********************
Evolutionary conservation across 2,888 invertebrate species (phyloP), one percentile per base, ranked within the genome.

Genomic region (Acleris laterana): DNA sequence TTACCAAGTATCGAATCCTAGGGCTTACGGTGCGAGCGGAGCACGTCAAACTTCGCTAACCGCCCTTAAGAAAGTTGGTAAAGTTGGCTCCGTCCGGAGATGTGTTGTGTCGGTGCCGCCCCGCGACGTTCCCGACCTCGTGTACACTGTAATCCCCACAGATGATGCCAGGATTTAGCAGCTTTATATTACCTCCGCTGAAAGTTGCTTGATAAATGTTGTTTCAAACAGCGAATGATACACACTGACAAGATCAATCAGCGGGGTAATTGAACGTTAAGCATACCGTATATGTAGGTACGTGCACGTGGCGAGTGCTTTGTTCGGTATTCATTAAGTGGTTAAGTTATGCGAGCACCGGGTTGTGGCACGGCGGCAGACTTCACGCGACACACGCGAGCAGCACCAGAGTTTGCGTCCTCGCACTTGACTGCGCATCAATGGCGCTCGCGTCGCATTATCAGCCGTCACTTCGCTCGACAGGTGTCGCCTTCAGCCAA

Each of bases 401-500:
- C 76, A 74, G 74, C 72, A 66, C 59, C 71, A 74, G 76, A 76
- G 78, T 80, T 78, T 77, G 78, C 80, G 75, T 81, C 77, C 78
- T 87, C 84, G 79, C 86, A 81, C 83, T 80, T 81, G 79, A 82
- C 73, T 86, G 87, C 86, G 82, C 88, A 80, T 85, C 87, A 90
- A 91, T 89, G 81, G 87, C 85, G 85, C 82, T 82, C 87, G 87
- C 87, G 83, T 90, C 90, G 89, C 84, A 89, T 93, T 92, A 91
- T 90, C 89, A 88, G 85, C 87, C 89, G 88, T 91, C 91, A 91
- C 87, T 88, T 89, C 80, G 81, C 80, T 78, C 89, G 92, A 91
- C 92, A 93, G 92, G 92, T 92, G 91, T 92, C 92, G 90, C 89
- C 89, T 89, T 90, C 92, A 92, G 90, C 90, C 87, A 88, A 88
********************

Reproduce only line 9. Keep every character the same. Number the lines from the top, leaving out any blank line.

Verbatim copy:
- C 87, G 83, T 90, C 90, G 89, C 84, A 89, T 93, T 92, A 91